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Menstruation, Finals Campers, And More At CCSC

After a week off, CCSC is back and better than ever, tackling the needs and demands of the students. Sit down, buckle up, and enjoy this recap of the weekly meeting by Bwogger Nadra. 

Someone explain the context of this.

Though you might not expect it from Columbia students, last week’s CCSC meeting was cancelled to accommodate the Super Bowl. Luckily, our illustrious delegates have wandered back after their brief reprieve, for a meeting that was all about policy.

Blood Rites

Zoha Qamar (VP Policy, ESC), 2021 Rep Aja Isabel, 2020 Rep Danielle Resheff, and 2020 Rep Grant Pace delivered a presentation on the stalled pads and tampons program, a joint CCSC-ESC initiative that launched with a pilot program last year. The program was meant to increase accessibility to menstrual products for those in need, whether due to emergency or financial burden.

Originally, 26 campus bathrooms (including men’s, women’s, and gender neutral bathrooms) were stocked weekly with 12 tampons and 9 pads; most of these supplies were exhausted within the week. To find the upper bound, a few heavily-trafficked bathrooms were stocked with “unlimited” supplies—that is, they were stocked twice a day. In bathrooms with high traffic (s/o Hamilton 3 women’s), around 30 pads or tampons were used a day. But while this might suggest there is need for the pads and tampons program, Facilities has suggested it is unclear who is taking the tampons, and whether people are taking more than they should.

Instead, the department is considering replacing the bins of freely available pads and tampons within bathrooms with vending machines outside bathrooms, which would dispense menstrual products for free. This would allow for better tracking and discourage people from taking more than they should, but Qamar and her fellow presenters argued that vending machines would be ill-suited to the aim of the project; siting decisions would have to be made, making the products less accessible for some, particularly in emergency situations. Instead, they urged individual CCSC members to sign onto a petition that would advocate for a return to the original plan: pads and tampons in bins, in the bathroom.

They also called for suggestions, of which there were many. Perhaps dispensers for pads and tampons (of the kind found in public bathrooms) could be a good compromise between bins and vending machines, said Alumni Affairs Rep Fernanda Martinez. VP Policy Nicole Allicock concurred, pointing out that several bathrooms at Barnard already had these machines. President Nathan Rosin wondered if the “laundry technology” that had allowed Columbia to track students’ use of laundry facilities (before the advent of free laundry) could be re-purposed to track use of menstrual products; students would be required to swipe to access the products. When Qamar and others expressed doubts about the feasibility and sense of imposing a “quota” on pads and tampons, Rosin said instead of forcing a quota, such a system could offer Facilities anonymized information about the use of these services. And as Allicock pointed out, students would be swayed from taking advantage of the program.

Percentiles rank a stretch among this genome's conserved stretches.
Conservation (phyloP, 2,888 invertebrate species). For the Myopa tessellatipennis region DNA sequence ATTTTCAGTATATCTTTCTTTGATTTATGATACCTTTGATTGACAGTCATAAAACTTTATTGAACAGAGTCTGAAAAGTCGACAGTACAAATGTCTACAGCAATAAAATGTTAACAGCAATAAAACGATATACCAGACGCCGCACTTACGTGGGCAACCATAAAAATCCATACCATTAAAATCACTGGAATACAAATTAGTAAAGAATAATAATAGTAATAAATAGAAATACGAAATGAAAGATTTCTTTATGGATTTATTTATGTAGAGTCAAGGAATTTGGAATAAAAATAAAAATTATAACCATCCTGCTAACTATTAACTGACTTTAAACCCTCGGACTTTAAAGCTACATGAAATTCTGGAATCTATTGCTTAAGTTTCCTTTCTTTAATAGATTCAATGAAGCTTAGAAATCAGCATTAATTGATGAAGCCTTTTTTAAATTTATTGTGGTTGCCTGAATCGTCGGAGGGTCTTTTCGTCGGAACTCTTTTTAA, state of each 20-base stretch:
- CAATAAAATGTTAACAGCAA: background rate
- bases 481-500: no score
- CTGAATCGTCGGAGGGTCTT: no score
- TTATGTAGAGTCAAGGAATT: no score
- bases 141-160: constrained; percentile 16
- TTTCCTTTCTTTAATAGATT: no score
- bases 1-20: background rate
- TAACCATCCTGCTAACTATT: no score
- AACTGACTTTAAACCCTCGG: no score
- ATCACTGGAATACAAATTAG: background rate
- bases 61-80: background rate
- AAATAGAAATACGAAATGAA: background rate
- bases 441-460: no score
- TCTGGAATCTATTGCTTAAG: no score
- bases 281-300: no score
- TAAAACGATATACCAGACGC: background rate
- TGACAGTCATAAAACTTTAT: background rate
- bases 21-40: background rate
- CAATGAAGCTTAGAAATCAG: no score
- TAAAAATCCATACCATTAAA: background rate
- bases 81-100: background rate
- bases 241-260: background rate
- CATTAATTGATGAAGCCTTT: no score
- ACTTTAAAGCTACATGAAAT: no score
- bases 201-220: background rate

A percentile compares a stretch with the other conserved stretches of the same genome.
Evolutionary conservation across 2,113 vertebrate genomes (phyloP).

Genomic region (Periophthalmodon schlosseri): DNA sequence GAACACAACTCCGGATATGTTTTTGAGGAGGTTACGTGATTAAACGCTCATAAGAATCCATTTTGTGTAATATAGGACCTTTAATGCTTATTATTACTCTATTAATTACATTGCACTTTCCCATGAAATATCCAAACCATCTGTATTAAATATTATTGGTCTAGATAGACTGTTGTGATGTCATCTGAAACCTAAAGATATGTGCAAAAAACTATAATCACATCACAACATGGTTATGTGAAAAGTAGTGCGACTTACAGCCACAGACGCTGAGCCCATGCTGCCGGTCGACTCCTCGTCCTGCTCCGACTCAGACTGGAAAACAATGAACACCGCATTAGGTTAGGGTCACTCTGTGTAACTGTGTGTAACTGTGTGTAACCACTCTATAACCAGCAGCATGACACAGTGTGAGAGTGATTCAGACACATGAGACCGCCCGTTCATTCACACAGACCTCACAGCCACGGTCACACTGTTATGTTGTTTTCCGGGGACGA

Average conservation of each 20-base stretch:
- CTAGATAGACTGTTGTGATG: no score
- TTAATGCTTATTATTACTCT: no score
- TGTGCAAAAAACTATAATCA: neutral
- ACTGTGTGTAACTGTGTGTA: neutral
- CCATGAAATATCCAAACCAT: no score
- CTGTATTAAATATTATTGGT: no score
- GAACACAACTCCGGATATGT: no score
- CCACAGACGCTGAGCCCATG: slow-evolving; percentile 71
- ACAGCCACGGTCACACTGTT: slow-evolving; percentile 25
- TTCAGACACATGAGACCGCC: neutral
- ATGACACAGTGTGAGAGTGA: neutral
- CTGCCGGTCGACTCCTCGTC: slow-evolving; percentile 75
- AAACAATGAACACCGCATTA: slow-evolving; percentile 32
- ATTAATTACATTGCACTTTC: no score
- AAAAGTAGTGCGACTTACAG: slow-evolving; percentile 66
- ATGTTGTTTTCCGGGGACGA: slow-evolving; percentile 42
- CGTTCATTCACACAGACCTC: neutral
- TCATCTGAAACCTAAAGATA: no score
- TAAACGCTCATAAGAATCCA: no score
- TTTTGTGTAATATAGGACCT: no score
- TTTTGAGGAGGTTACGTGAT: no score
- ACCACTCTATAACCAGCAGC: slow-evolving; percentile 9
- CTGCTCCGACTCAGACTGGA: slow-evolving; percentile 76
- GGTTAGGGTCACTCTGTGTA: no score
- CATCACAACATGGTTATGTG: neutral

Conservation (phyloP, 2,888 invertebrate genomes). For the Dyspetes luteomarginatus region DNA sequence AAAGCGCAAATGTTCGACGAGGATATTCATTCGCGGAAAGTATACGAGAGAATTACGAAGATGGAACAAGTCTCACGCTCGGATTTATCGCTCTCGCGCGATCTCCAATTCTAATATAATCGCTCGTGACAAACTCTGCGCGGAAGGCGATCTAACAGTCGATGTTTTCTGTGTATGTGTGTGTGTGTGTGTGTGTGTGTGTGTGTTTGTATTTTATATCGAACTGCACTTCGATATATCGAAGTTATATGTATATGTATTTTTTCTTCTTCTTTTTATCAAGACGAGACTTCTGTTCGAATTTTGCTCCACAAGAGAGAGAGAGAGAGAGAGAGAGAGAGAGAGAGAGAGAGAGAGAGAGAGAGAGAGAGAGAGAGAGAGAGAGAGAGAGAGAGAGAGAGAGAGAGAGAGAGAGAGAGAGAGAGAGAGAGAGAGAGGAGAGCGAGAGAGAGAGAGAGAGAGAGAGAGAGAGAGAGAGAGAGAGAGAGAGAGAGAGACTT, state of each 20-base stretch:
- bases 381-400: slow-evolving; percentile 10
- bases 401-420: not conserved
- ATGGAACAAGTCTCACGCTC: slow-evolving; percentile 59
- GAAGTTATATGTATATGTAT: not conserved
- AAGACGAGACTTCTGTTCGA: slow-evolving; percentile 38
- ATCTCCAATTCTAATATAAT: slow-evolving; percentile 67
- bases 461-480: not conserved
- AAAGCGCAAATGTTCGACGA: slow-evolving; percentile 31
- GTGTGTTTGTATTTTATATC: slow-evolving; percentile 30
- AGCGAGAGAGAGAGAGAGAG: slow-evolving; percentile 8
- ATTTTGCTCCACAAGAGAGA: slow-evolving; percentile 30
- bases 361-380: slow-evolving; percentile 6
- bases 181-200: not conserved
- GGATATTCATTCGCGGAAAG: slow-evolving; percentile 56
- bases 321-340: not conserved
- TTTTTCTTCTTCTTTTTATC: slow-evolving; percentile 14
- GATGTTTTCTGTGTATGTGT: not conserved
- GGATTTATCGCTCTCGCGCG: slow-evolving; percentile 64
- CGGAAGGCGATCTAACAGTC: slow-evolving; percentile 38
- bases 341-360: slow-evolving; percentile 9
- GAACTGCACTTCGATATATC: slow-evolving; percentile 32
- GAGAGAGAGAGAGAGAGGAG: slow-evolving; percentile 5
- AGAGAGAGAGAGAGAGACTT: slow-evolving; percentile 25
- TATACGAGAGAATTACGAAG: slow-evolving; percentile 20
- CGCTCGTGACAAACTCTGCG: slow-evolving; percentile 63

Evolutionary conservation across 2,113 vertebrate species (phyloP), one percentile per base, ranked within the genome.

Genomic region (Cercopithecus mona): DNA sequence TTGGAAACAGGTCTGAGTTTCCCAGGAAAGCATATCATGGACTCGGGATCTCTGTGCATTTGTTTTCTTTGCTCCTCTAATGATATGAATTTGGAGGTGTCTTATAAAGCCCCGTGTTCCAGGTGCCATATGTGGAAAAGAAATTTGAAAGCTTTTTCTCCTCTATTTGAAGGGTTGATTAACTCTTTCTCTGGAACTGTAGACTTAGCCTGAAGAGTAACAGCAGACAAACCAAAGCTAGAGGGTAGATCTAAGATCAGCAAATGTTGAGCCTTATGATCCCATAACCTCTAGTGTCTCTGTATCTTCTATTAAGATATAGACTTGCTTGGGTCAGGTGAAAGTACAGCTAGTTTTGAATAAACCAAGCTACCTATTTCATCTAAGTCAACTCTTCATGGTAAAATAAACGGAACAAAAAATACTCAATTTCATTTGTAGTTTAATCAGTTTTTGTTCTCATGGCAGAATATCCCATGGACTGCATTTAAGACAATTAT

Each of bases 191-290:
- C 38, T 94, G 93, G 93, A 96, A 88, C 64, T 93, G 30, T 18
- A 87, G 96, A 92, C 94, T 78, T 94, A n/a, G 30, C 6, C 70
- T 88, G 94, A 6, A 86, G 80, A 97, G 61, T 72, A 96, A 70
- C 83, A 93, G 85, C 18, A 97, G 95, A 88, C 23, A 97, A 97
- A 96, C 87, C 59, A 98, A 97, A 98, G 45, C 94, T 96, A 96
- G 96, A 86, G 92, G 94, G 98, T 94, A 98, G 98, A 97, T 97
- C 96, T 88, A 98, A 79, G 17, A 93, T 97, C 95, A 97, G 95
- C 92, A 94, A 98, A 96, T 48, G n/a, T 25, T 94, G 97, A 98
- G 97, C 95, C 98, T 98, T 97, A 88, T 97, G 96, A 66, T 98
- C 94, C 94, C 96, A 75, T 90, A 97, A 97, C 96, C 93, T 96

While some of these suggestions were clearly new to the group, they took them in stride. Resheff put it best: “We don’t want to wait for other schools.” If there is need, Columbia should strive to implement the best solution, as soon as possible.

After this session, individual CCSC members took the time to sign the petition.

Lounging About

How many times have we had this conversation? CCSC returned to debating the role of and potential for lounges at Columbia, intending to eventually deliver a series of recommendations to administrators. As usual, members tried to navigate the tension between hang out and study spaces, and between reservable and non-reservable spaces.

A consensus emerged that lounges should be recast as “places to come and hang out, and less places to study and be silent,” in the words of VP Finance Adam Resheff (the Elder). Or as 2021 Rep Ramsay Eyre put it, “It’s called a lounge after all.” But members had qualms. Should there be additional considerations for buildings with many lounges, like Hartley? For residence halls which contain internal suite space that is already used for socializing, like EC? For halls that contain neither lounges nor suite space, like Woodbridge?